The radio transmission we received told us not to engage any target west of the base of the Kani Domlan ridgeline. I asked for authentication due to the fact we had been pounding this ridgeline and the Iraqi troops on it for a few weeks with airstrikes. The order was authenticated and myself and my commo sergeant looked at each other and shrugged our shoulders. We made a transmission back to our patrol base in Klaw Kut where the rest of our team was located seeking further direction. Our Team Leader informed us that the Kurds had broken through to the city of Kirkuk and that he and the rest of the ODA would link up with us at a small village that was situated on a road intersection just north of our position. It would take them a few hours to arrive so we leisurely packed up our gear and threw it in our vehicles. We headed north until we stopped at the agreed upon meeting point and discovered it was already swarming with Kurdish Peshmerga. We dismounted our vehicles and greeted our allies with some small talk and those that smoked enjoyed a butt.
While we were waiting our medic conducted an impromptu sick call for the Pesh, one young fighter hobbled up with a bullet wound in his lower leg which our medic quickly treated. From the facial expressions and gestures, I got the impression the other Kurdish fighters felt it was self inflicted. As I lounged on the bumper of our vehicle I watched the continuous and comical stream of Kurdish vehicles pour by as they headed south towards Kirkuk. The Peshmerga had commandeered anything with wheels in an effort to take back what they considered their ancestral home. A home that had been stolen from them by Saddam Hussein, and oh by the way there also just happened to be some very large oil fields located near by. Pesh were packed into the beds of the usual Middle Eastern vehicle, the white Toyota pick up, but they were also jammed into school busses, taxi cabs, and passenger cars. I even saw a dump truck with about twenty Peshmerga hanging out the back. All of theses were flying down the road hell bent for leather with scarves flapping in the breeze and rifles hoisted in the air.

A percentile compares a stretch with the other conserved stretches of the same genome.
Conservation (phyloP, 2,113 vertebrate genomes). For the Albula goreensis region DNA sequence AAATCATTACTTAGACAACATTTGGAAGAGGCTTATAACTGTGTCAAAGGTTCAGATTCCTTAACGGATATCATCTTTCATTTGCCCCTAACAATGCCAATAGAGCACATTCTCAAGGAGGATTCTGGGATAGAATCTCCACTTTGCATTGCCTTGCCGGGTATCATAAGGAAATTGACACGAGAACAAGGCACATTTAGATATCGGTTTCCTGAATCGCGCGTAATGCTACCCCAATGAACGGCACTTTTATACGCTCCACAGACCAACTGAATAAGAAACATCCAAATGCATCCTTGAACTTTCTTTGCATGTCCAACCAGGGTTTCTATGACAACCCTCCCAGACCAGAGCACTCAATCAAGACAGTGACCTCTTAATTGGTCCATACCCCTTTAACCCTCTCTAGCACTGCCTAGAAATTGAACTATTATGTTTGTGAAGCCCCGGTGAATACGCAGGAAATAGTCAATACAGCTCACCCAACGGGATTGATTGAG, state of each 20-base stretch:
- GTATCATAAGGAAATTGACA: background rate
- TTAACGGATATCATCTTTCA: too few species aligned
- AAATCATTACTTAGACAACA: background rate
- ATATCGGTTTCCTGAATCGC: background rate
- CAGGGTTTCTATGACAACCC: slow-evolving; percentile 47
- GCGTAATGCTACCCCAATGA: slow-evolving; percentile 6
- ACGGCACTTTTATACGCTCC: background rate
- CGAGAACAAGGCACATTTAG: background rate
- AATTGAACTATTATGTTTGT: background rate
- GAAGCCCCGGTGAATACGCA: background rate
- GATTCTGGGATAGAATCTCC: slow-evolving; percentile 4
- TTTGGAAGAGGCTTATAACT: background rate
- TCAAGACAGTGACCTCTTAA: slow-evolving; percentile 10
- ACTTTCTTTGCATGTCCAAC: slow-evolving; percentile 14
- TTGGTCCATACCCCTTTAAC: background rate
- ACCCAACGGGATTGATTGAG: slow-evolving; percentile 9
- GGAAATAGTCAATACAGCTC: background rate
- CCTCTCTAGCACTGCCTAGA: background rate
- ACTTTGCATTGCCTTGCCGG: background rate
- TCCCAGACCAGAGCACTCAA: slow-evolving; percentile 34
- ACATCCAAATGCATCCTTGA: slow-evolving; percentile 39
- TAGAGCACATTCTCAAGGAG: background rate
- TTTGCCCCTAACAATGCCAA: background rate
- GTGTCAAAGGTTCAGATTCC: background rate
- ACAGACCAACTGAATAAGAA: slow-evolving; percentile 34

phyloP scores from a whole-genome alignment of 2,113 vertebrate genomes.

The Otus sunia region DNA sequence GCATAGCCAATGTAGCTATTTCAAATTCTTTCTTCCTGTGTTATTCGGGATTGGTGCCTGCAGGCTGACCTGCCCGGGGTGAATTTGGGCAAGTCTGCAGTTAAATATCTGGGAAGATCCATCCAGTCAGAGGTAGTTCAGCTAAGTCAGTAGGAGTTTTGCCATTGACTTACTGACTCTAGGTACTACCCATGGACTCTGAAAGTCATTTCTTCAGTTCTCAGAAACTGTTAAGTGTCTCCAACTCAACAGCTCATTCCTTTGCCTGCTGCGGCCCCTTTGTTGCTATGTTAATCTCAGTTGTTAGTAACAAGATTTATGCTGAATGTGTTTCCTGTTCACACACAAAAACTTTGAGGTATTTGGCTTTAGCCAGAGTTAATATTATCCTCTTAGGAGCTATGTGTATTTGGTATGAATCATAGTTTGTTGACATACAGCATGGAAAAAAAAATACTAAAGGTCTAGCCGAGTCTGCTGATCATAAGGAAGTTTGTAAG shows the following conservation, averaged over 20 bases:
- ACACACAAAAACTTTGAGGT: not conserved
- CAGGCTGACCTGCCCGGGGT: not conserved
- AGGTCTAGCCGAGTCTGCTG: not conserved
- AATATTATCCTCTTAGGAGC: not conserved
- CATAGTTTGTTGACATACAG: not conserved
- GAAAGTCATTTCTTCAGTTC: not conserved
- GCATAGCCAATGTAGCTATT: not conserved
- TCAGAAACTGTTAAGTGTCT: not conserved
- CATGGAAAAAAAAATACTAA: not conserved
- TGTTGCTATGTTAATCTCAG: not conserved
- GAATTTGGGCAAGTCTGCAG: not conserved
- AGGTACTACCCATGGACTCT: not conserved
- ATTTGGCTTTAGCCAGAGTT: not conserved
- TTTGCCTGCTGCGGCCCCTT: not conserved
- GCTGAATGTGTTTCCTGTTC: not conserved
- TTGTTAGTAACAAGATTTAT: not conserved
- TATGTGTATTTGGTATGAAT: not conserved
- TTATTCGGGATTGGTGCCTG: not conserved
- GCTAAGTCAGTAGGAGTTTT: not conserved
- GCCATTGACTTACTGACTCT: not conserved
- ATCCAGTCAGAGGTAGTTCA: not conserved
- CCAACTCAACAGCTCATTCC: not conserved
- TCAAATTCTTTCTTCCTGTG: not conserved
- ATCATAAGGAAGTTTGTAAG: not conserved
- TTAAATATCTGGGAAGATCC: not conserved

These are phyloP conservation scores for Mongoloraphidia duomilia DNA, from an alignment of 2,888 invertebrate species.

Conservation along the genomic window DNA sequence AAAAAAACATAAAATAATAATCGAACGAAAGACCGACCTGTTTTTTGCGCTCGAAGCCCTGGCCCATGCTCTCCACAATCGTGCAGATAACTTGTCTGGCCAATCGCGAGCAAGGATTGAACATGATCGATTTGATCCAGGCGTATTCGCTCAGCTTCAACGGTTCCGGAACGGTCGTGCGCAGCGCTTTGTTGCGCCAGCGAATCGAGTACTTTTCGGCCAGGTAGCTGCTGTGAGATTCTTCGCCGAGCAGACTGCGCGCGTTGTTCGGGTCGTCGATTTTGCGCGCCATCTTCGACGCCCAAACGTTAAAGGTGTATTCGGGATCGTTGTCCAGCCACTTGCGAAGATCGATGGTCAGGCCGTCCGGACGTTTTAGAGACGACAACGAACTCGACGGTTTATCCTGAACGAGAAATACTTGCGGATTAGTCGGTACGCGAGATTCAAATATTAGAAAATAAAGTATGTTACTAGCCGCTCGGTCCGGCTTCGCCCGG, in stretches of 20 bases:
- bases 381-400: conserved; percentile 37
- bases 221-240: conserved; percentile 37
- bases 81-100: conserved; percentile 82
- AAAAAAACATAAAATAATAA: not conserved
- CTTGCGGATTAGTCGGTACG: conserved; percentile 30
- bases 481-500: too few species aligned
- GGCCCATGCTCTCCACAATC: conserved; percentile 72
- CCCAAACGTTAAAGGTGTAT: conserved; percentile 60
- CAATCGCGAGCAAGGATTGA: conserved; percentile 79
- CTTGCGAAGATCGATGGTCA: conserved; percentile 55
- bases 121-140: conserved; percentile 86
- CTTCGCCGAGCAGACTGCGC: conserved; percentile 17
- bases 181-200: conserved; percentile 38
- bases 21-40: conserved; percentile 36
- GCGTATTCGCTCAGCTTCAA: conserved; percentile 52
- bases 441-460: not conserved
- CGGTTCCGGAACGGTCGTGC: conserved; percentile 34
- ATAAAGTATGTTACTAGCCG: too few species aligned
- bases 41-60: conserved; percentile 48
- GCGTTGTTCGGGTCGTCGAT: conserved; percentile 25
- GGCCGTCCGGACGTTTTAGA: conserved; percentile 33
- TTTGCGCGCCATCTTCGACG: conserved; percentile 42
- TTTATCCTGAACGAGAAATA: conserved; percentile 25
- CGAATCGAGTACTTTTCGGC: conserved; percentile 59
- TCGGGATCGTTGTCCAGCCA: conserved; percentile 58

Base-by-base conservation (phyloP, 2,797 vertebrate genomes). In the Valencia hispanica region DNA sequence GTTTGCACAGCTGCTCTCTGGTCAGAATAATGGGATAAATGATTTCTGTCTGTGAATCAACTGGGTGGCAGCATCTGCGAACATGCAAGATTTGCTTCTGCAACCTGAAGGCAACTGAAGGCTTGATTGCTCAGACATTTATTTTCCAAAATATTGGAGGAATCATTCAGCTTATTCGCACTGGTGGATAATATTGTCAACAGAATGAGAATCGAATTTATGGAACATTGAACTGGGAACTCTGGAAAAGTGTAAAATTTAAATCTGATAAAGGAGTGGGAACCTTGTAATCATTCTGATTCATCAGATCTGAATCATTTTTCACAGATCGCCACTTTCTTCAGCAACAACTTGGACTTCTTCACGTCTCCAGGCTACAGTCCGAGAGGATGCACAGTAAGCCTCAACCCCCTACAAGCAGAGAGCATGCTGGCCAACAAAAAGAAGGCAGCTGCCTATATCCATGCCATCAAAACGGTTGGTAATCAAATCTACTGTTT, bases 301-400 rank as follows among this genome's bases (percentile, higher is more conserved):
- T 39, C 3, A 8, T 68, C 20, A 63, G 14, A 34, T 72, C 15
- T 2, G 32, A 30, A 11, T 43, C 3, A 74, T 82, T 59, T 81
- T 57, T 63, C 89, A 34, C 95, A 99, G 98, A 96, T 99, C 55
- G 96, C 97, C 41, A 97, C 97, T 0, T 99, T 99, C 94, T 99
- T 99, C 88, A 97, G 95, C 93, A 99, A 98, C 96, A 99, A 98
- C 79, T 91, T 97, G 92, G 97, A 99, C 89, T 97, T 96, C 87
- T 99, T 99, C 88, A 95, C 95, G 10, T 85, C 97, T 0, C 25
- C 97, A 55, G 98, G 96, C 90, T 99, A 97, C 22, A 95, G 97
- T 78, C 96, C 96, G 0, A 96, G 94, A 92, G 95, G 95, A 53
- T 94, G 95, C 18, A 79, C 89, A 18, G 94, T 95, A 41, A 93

I got out of the truck when I saw some Humvees headed towards us, at first I thought it might be another SF team although none were operating in our sector and none where driving such obviously marked military vehicles. In fact it was a unit from the 173rdAirborne Brigade who had seen us sitting by the side of the road and stopped for a quick intelligence update. I laid my map out on the hood of this Major’s vehicle and pointed out to him the lay of the land and the targets we had been engaging. I estimated the Iraqi strength and probably direction of flight. He asked me a few more questions and got in his vehicle and their little convoy moved on down the road. This small encounter put in context why I had joined Special Forces. Here I was a Master Sergeant deep in enemy territory with my small team of kick ass troopers and our indigenous allies. I was wearing my University of Iowa baseball cap and hadn’t shaved in about a month. My team had more ammunition and fire power on us than a platoon of infantry. We went where we wanted and when we wanted within the scope of our orders. Read more